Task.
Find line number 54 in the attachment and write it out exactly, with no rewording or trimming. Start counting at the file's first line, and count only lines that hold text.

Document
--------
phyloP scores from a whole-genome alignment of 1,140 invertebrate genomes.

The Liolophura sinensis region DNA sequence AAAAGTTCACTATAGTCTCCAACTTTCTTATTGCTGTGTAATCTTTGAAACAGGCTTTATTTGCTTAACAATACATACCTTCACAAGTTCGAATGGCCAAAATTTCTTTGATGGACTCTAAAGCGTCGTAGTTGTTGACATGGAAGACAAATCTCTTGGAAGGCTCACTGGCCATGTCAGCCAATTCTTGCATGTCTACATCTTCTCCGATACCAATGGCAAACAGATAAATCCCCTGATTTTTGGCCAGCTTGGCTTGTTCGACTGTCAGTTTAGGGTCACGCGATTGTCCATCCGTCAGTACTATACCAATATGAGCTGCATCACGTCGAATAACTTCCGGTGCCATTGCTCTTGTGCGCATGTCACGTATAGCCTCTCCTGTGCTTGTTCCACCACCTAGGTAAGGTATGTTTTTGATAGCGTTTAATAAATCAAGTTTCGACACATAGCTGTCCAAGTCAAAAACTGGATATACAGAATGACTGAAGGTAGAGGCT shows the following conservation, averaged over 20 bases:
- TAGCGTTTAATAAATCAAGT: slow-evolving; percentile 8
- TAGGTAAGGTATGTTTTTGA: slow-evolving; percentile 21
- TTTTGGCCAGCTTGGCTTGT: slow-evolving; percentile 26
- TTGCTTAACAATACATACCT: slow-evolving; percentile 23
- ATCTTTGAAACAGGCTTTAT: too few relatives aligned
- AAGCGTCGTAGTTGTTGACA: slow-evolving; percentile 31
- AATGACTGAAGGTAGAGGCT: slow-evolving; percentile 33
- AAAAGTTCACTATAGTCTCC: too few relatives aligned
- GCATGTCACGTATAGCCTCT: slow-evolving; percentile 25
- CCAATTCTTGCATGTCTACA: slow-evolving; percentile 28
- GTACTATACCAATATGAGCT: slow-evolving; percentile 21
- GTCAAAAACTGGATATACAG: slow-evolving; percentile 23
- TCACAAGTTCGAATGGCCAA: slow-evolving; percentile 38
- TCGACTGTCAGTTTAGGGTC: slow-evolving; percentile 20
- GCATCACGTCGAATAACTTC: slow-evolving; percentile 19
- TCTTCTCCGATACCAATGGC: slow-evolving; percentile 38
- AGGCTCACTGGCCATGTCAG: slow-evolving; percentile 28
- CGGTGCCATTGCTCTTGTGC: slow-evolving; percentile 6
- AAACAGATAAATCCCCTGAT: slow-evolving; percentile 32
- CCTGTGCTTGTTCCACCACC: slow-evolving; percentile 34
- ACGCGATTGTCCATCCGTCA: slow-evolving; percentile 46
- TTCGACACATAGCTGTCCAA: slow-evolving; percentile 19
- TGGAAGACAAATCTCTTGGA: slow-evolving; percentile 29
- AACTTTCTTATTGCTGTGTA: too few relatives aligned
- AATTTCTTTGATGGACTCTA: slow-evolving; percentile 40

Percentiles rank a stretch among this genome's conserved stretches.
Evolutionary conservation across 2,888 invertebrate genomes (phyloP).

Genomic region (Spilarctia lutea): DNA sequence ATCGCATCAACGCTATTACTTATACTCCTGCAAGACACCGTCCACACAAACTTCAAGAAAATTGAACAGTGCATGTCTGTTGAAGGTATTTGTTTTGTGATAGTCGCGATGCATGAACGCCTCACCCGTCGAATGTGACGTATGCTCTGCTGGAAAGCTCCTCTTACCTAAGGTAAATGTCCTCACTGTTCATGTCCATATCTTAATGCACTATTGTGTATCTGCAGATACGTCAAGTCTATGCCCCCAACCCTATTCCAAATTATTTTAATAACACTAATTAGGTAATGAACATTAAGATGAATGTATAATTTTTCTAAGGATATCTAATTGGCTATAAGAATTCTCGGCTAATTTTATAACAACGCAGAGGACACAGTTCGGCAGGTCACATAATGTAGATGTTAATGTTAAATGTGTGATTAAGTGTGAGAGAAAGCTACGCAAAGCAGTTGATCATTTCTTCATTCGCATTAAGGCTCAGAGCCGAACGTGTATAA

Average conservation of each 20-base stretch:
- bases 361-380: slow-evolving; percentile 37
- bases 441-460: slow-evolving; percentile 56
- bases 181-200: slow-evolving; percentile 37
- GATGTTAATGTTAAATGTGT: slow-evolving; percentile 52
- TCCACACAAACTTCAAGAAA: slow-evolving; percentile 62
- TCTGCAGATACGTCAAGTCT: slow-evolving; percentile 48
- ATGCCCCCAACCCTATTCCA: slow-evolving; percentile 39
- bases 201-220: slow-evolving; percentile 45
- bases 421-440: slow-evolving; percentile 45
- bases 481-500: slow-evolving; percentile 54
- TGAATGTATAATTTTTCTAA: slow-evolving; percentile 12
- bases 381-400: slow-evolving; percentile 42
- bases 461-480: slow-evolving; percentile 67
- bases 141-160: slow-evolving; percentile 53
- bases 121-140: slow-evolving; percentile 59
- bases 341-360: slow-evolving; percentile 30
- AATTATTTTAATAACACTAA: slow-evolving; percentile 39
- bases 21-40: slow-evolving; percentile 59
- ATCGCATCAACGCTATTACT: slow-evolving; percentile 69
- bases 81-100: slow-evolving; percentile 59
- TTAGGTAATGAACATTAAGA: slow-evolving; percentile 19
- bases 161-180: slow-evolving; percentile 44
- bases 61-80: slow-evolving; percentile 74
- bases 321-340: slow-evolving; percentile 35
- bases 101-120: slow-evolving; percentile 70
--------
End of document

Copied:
- bases 61-80: slow-evolving; percentile 74